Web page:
Allyson Lack is a partner and co-founder of Principle, a multi-disciplinary design firm. Together with her partner, Pamela Zuccker, the two have created dynamic brand communications, identities and packaging for a diverse range of nationally recognizable clients. Lack received her BS in marketing from the University of Maryland Smith School of Business, but discovered her true passion for graphic design while surveying a design fundamentals class. Upon graduation, Lack sharpened her skills at Portfolio Center and joined Rigsby Design in Houston and later, Rutka Weadock Design in Baltimore. In 2007, she was lured back to Texas after she married childhood sweetheart Randy Lack, whose work (in renewable energy) is centered in Houston.


Tim Larsen



In 1975, Tim Larsen founded Larsen, a design, branding, marketing, and interactive agency with a staff of 40 and offices in Minneapolis and San Francisco. He was instrumental in the formation of the Minnesota chapter of AIGA, the professional association for design, and has served on the national AIGA board of directors. Larsen has been featured in national design and business publications, has received numerous design awards and was named an AIGA Fellow in 2007. He serves on the design advisory boards of the University of Minnesota College of Design and Minnesota State University Moorhead, and is a former chair of the board of directors for College of Visual Arts. Larsen also taught graphic design at Minneapolis College of Art and Design. He received a BS in art education/graphic design from MSU Moorhead.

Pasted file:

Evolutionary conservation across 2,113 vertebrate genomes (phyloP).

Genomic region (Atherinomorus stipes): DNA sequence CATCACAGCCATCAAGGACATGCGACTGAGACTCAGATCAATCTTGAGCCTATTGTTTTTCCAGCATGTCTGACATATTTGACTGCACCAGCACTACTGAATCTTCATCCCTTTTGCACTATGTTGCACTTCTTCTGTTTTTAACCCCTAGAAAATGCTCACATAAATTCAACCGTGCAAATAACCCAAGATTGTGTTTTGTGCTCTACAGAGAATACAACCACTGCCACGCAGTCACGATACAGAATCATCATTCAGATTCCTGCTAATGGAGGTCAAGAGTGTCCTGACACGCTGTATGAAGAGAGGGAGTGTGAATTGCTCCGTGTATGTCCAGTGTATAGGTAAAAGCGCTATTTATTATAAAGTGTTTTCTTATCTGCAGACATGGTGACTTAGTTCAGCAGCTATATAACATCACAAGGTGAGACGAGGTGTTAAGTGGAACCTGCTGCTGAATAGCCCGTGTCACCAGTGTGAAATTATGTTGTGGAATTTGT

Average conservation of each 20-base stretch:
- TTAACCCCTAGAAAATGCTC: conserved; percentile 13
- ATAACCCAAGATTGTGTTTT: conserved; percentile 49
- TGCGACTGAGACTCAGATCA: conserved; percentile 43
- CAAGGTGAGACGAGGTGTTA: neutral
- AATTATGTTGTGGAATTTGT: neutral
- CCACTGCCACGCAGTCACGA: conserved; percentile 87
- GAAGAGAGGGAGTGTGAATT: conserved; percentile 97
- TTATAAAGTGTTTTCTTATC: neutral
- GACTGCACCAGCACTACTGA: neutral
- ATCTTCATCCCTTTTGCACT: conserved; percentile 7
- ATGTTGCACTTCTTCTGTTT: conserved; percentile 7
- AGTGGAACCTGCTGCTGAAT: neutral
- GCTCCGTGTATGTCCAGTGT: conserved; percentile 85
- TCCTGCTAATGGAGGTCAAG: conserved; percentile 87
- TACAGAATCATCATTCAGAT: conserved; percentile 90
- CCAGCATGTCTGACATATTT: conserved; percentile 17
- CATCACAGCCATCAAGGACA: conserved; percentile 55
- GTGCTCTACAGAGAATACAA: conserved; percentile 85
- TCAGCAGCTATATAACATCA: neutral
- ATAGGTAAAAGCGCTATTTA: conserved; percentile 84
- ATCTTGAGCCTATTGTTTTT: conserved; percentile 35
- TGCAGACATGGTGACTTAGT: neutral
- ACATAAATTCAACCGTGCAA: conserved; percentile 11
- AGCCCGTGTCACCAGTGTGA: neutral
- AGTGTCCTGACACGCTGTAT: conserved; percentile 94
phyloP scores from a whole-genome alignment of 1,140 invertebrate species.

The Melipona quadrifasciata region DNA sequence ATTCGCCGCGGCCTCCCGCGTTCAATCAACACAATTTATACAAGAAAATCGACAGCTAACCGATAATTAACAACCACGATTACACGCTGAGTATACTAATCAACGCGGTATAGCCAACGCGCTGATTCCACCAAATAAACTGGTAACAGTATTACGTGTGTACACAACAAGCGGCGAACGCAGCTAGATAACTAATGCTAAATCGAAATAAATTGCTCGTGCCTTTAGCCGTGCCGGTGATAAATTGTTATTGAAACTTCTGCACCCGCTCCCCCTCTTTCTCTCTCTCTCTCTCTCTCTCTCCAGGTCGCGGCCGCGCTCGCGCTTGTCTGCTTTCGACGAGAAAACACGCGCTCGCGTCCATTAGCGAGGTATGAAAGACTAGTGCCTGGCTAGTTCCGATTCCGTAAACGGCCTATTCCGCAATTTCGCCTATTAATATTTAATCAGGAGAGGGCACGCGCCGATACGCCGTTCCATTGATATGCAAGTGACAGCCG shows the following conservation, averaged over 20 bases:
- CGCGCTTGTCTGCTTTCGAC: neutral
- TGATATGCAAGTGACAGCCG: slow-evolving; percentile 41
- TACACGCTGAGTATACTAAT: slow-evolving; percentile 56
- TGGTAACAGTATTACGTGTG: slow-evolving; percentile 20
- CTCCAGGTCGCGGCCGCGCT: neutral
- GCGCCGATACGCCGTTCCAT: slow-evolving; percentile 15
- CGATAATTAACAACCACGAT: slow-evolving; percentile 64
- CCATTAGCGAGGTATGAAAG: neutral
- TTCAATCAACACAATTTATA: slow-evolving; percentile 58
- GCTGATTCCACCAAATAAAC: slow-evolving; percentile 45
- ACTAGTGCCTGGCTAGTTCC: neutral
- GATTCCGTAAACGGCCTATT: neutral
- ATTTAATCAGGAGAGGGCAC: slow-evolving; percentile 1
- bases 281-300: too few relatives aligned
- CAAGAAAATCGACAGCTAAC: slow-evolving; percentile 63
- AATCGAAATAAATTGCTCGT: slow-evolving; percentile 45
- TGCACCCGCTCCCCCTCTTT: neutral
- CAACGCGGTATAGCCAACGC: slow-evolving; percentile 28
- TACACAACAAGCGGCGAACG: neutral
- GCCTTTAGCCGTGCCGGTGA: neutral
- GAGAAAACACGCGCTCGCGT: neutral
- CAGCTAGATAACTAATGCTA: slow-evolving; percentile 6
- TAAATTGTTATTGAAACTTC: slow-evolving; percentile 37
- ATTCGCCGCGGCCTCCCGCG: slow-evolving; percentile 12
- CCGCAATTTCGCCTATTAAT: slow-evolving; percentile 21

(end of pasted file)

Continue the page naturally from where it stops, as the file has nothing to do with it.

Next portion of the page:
Yolanda Santosa

Founder/Creative Director


Yolanda 'Yo' Santosa began her career designing main titles for projects like Zack Snyder's 300 (2007), Ugly Betty (2006), Herbie Fully Loaded (2005), The Triangle (2005), Desperate Housewives (2004) and Hulk (2003). Although she loved storytelling, she couldn't ignore a growing fascination for branding. She founded Ferroconcrete in 2006 with the Pinkberry account, and has been managing the company's brand since. She has taught at Art Center and is an active national guest speaker. She's earned several awards, including three consecutive Emmy nominations and the ADC Young Guns 6 Award.

Create an Account
Sign In

Sign In